Self-publishing was the obvious answer. It was a way to get our work out to its natural audience despite the fact that we knew that audience was small. It’s hard to imagine now, but at the time self-publishing was still a fairly big deal. Admitting that’s what you were doing ran you a gauntlet of stigma and cat calls from your fellow writers – to this day, there are some writers who are now self-publishing evangelists whose blogs make me chuckle as I remember them taunting us as ne’erdowells back then.
A group of us – 22 from 8 countries – decided to form a collective, Year Zero Writers, dedicated to bringing great literary fiction, however obscure and niche, to its audience. We started a website (it’s still there, as is much of the original material, and it’s still well worth a look), we self-published, we chewed the cud about all things literary, we put new fiction up online every day, those of us who lived in the UK started to do shows together. It was exciting.
It also caught people’s eye. Jane Friedman, who in those days was still behind the wheel at Writers’ Digest, singled us out for praise as an exemplar of the power of the collective. Our shows graced the likes of legendary indie music venue Rough Trade, and the likes of Warren Ellis, darling of the graphic novel world, came to our shows at the Poetry Café. We even reached readers- we had books in the Smashwords top 10 bestsellers (this was in the days before Kindle hit the UK) list. And we got a nod from the hipster style bible Nylon.
But what seems like an unmitigated success was also the biggest Achilles heel in the project, and that was a cycle that was to repeat itself again and again during my time self-publishing. Success is fabulous. But it’s dangerous. Because, actually, “success” isn’t always “success.” The things you get praised for aren’t always the things you set out to do. Selling books, getting great reviews, increasing your coverage, getting invited to blog in prestigious places about marketing – these are all flattering, and they’re intoxicating, because they represent the kind of validation that very few of us can resist.
The problem comes when we start to set our compass by them, when our direction finder becomes externalised, is no longer the burning desire to communicate those quirky stories whose audience we longed to find. But we struggle to see it – we are so surrounded by an audience telling us things we love to hear that we lose sight of the much smaller audience creeping disconsolately out of the door – the audience for whom we originally wrote.
It’s only one day months, maybe years, down the line that we notice writing has become a chore. We look at the list of guest blogs we’ve been asked to write, the events piling up in our calendar, and we wonder why we’re not as thrilled as we should be by them, as we would have been by them when we set out. Now of course, no one is going to embark on a long journey and find every step as springy as the first. But that’s not what I’m talking about. I’m talking about the moment of realisation that we’re no longer even on the same journey.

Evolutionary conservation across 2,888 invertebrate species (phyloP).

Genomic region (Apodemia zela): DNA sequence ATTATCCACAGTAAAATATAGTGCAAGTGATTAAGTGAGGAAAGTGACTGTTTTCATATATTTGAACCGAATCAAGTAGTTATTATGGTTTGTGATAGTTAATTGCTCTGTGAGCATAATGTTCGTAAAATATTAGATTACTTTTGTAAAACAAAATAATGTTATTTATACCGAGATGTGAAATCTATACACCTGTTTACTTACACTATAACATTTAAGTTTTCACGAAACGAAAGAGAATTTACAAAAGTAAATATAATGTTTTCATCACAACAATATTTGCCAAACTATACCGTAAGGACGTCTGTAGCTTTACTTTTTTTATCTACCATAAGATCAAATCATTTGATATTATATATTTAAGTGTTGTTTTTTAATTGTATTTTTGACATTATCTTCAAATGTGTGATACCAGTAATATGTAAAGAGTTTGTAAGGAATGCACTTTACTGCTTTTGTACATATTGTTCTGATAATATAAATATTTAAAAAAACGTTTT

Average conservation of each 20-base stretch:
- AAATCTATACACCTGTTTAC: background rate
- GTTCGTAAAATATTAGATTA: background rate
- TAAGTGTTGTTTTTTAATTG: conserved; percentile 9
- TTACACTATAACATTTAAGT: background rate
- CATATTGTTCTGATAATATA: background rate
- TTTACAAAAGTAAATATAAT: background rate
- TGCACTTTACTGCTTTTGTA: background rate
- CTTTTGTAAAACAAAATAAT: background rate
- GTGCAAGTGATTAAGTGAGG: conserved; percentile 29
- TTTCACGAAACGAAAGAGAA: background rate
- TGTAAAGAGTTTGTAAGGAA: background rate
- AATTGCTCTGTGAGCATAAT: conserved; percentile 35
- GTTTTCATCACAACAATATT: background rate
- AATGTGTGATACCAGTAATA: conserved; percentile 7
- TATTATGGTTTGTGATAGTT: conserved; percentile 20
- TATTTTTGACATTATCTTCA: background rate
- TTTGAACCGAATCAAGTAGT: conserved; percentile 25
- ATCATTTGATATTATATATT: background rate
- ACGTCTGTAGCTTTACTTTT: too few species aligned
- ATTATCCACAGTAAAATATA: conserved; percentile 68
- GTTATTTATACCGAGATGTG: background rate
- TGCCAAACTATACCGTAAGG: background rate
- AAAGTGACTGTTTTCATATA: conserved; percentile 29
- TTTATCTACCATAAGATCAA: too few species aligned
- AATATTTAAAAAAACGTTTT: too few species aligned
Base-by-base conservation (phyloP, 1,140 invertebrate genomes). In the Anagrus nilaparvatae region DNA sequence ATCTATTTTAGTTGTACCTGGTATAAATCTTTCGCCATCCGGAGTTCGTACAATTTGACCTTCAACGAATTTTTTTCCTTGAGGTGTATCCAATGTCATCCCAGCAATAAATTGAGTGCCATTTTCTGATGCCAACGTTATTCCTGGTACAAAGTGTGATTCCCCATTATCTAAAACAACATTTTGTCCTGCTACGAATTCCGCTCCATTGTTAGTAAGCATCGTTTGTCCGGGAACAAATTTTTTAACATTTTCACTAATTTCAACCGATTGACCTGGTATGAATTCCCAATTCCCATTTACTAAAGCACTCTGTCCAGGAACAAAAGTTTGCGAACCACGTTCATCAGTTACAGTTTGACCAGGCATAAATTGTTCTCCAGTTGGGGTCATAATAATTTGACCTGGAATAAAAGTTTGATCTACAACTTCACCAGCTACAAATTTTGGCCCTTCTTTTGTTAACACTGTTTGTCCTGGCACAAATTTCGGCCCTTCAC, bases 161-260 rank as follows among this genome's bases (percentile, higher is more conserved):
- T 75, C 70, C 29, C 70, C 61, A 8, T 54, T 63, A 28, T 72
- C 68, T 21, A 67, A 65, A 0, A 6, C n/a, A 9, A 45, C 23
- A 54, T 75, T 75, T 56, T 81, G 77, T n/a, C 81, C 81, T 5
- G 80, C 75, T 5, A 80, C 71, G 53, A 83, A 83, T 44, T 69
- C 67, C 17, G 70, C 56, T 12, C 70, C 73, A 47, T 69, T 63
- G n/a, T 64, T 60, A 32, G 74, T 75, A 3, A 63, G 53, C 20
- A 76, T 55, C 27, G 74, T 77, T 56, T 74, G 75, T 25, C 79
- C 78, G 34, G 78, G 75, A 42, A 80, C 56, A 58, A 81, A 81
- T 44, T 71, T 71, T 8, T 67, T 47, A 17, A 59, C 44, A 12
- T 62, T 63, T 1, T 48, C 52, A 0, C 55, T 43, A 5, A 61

If we’re lucky, we can reset our compass. It’s something I’ve had to do several times. But disentangling yourself from those wrong turns is a monumental task that both takes both time, and saps even more of the few resources you have left. And you leave a trail of damaged creative relationships and disappointments behind you as you go. It would be far better to steer true from the start. And that is exactly what I want this book to help you do. It won’t be an easy book to write – much of the time I’ll be extracting lessons from experiences that have left deep scars in my creative psyche. But I hope it will be a helpful one. And if it keeps the joy of creativity alive for just one person, then I will truly have succeeded.
There are many superb books that will guide you through the technical aspects of writing and self-publishing, and then marketing your work. But those things were never, for me, the biggest challenge I faced when I self-published. The toughest thing by far has always been knowing how to filter the deluge of information and great advice that comes my way, remembering always exactly why it was that I started writing, and remembering that the one thing that really matters in the whole process is seeing everything through that lens, from deciding what point of view and person narration are appropriate before you start all the way to looking for people to review your finished book, so that I didn’t get sidetracked by seemingly great opportunities that turned out to be time sucks. And worse still, threatened to suck out the love of writing itself, because they were drawing me away from the things I loved about writing.
I want this book to be just that vade mecum I needed, your constant companion through the process, nudging you back on track when you begin to veer, helping you to make key decisions – especially those you don’t even realise are decisions because they’re presented as “just what you do” by everyone around you – but most of all, inspiring you to keep going and helping you to enjoy your writing as much in ten years’ time as you do today.